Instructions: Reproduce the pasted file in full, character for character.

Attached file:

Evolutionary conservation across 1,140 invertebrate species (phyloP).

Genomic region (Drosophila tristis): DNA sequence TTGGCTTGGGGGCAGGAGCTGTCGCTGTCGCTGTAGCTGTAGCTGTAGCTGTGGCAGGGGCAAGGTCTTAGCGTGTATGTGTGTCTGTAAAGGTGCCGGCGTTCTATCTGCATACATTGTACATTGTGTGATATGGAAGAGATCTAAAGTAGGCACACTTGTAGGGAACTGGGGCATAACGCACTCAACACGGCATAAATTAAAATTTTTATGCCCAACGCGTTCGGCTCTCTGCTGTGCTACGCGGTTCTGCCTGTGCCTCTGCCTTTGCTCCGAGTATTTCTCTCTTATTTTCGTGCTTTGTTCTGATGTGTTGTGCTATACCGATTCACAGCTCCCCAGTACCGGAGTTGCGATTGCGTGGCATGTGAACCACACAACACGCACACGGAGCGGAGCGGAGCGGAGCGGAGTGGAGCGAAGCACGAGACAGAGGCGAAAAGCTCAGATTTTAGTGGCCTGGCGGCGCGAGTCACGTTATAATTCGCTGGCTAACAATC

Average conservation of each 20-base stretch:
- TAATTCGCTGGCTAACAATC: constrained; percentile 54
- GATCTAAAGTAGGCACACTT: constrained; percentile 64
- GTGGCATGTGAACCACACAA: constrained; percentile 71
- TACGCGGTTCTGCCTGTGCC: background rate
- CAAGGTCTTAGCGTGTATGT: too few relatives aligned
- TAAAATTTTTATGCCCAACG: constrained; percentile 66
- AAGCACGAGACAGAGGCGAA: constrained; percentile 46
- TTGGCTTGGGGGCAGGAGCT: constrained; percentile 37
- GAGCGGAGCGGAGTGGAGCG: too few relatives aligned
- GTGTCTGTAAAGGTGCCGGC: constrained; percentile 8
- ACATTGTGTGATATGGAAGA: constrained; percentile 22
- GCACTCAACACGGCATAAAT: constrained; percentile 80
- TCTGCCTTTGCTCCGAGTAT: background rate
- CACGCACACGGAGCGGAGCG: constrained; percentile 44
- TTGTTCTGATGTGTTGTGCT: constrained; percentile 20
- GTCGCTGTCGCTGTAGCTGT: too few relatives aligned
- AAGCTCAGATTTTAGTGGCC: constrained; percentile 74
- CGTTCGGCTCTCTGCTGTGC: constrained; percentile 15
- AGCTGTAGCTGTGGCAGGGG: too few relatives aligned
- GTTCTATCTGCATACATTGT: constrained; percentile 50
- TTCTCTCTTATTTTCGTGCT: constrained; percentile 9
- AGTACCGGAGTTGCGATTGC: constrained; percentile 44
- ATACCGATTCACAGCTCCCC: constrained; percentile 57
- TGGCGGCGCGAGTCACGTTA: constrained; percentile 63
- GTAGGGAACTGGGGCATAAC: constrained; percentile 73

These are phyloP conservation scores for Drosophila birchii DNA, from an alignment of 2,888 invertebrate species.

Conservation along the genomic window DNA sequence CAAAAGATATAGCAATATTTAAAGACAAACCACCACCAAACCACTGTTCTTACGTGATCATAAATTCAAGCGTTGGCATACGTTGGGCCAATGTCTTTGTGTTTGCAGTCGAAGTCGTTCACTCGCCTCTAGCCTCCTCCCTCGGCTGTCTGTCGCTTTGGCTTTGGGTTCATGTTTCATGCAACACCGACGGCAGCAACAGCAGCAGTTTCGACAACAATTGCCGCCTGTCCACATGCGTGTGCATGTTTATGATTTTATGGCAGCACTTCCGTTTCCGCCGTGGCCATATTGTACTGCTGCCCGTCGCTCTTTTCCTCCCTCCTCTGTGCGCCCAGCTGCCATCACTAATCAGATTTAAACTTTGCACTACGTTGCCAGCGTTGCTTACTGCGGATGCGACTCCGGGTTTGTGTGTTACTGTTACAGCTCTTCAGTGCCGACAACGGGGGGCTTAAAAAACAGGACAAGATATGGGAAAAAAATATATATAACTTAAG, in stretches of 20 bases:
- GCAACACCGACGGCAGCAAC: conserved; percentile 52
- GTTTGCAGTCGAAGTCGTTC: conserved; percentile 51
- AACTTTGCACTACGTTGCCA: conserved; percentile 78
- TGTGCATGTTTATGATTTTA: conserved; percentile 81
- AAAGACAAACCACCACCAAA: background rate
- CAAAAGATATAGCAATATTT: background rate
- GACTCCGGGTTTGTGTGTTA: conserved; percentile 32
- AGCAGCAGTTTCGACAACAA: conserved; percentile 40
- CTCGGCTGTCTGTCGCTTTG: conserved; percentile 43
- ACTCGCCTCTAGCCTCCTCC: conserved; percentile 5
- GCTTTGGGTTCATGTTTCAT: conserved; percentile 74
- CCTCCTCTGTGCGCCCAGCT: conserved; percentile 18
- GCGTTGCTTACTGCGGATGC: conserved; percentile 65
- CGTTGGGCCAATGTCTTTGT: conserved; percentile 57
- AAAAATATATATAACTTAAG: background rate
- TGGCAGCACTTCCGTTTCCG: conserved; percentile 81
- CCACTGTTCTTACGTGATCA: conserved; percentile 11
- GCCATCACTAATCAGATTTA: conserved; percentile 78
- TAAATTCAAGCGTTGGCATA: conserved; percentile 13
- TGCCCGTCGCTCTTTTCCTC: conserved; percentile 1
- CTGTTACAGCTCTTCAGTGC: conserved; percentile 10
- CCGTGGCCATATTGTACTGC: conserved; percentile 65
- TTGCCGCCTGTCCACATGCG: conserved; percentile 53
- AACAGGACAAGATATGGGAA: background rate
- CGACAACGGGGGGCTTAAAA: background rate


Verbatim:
Evolutionary conservation across 1,140 invertebrate species (phyloP).

Genomic region (Drosophila tristis): DNA sequence TTGGCTTGGGGGCAGGAGCTGTCGCTGTCGCTGTAGCTGTAGCTGTAGCTGTGGCAGGGGCAAGGTCTTAGCGTGTATGTGTGTCTGTAAAGGTGCCGGCGTTCTATCTGCATACATTGTACATTGTGTGATATGGAAGAGATCTAAAGTAGGCACACTTGTAGGGAACTGGGGCATAACGCACTCAACACGGCATAAATTAAAATTTTTATGCCCAACGCGTTCGGCTCTCTGCTGTGCTACGCGGTTCTGCCTGTGCCTCTGCCTTTGCTCCGAGTATTTCTCTCTTATTTTCGTGCTTTGTTCTGATGTGTTGTGCTATACCGATTCACAGCTCCCCAGTACCGGAGTTGCGATTGCGTGGCATGTGAACCACACAACACGCACACGGAGCGGAGCGGAGCGGAGCGGAGTGGAGCGAAGCACGAGACAGAGGCGAAAAGCTCAGATTTTAGTGGCCTGGCGGCGCGAGTCACGTTATAATTCGCTGGCTAACAATC

Average conservation of each 20-base stretch:
- TAATTCGCTGGCTAACAATC: constrained; percentile 54
- GATCTAAAGTAGGCACACTT: constrained; percentile 64
- GTGGCATGTGAACCACACAA: constrained; percentile 71
- TACGCGGTTCTGCCTGTGCC: background rate
- CAAGGTCTTAGCGTGTATGT: too few relatives aligned
- TAAAATTTTTATGCCCAACG: constrained; percentile 66
- AAGCACGAGACAGAGGCGAA: constrained; percentile 46
- TTGGCTTGGGGGCAGGAGCT: constrained; percentile 37
- GAGCGGAGCGGAGTGGAGCG: too few relatives aligned
- GTGTCTGTAAAGGTGCCGGC: constrained; percentile 8
- ACATTGTGTGATATGGAAGA: constrained; percentile 22
- GCACTCAACACGGCATAAAT: constrained; percentile 80
- TCTGCCTTTGCTCCGAGTAT: background rate
- CACGCACACGGAGCGGAGCG: constrained; percentile 44
- TTGTTCTGATGTGTTGTGCT: constrained; percentile 20
- GTCGCTGTCGCTGTAGCTGT: too few relatives aligned
- AAGCTCAGATTTTAGTGGCC: constrained; percentile 74
- CGTTCGGCTCTCTGCTGTGC: constrained; percentile 15
- AGCTGTAGCTGTGGCAGGGG: too few relatives aligned
- GTTCTATCTGCATACATTGT: constrained; percentile 50
- TTCTCTCTTATTTTCGTGCT: constrained; percentile 9
- AGTACCGGAGTTGCGATTGC: constrained; percentile 44
- ATACCGATTCACAGCTCCCC: constrained; percentile 57
- TGGCGGCGCGAGTCACGTTA: constrained; percentile 63
- GTAGGGAACTGGGGCATAAC: constrained; percentile 73

These are phyloP conservation scores for Drosophila birchii DNA, from an alignment of 2,888 invertebrate species.

Conservation along the genomic window DNA sequence CAAAAGATATAGCAATATTTAAAGACAAACCACCACCAAACCACTGTTCTTACGTGATCATAAATTCAAGCGTTGGCATACGTTGGGCCAATGTCTTTGTGTTTGCAGTCGAAGTCGTTCACTCGCCTCTAGCCTCCTCCCTCGGCTGTCTGTCGCTTTGGCTTTGGGTTCATGTTTCATGCAACACCGACGGCAGCAACAGCAGCAGTTTCGACAACAATTGCCGCCTGTCCACATGCGTGTGCATGTTTATGATTTTATGGCAGCACTTCCGTTTCCGCCGTGGCCATATTGTACTGCTGCCCGTCGCTCTTTTCCTCCCTCCTCTGTGCGCCCAGCTGCCATCACTAATCAGATTTAAACTTTGCACTACGTTGCCAGCGTTGCTTACTGCGGATGCGACTCCGGGTTTGTGTGTTACTGTTACAGCTCTTCAGTGCCGACAACGGGGGGCTTAAAAAACAGGACAAGATATGGGAAAAAAATATATATAACTTAAG, in stretches of 20 bases:
- GCAACACCGACGGCAGCAAC: conserved; percentile 52
- GTTTGCAGTCGAAGTCGTTC: conserved; percentile 51
- AACTTTGCACTACGTTGCCA: conserved; percentile 78
- TGTGCATGTTTATGATTTTA: conserved; percentile 81
- AAAGACAAACCACCACCAAA: background rate
- CAAAAGATATAGCAATATTT: background rate
- GACTCCGGGTTTGTGTGTTA: conserved; percentile 32
- AGCAGCAGTTTCGACAACAA: conserved; percentile 40
- CTCGGCTGTCTGTCGCTTTG: conserved; percentile 43
- ACTCGCCTCTAGCCTCCTCC: conserved; percentile 5
- GCTTTGGGTTCATGTTTCAT: conserved; percentile 74
- CCTCCTCTGTGCGCCCAGCT: conserved; percentile 18
- GCGTTGCTTACTGCGGATGC: conserved; percentile 65
- CGTTGGGCCAATGTCTTTGT: conserved; percentile 57
- AAAAATATATATAACTTAAG: background rate
- TGGCAGCACTTCCGTTTCCG: conserved; percentile 81
- CCACTGTTCTTACGTGATCA: conserved; percentile 11
- GCCATCACTAATCAGATTTA: conserved; percentile 78
- TAAATTCAAGCGTTGGCATA: conserved; percentile 13
- TGCCCGTCGCTCTTTTCCTC: conserved; percentile 1
- CTGTTACAGCTCTTCAGTGC: conserved; percentile 10
- CCGTGGCCATATTGTACTGC: conserved; percentile 65
- TTGCCGCCTGTCCACATGCG: conserved; percentile 53
- AACAGGACAAGATATGGGAA: background rate
- CGACAACGGGGGGCTTAAAA: background rate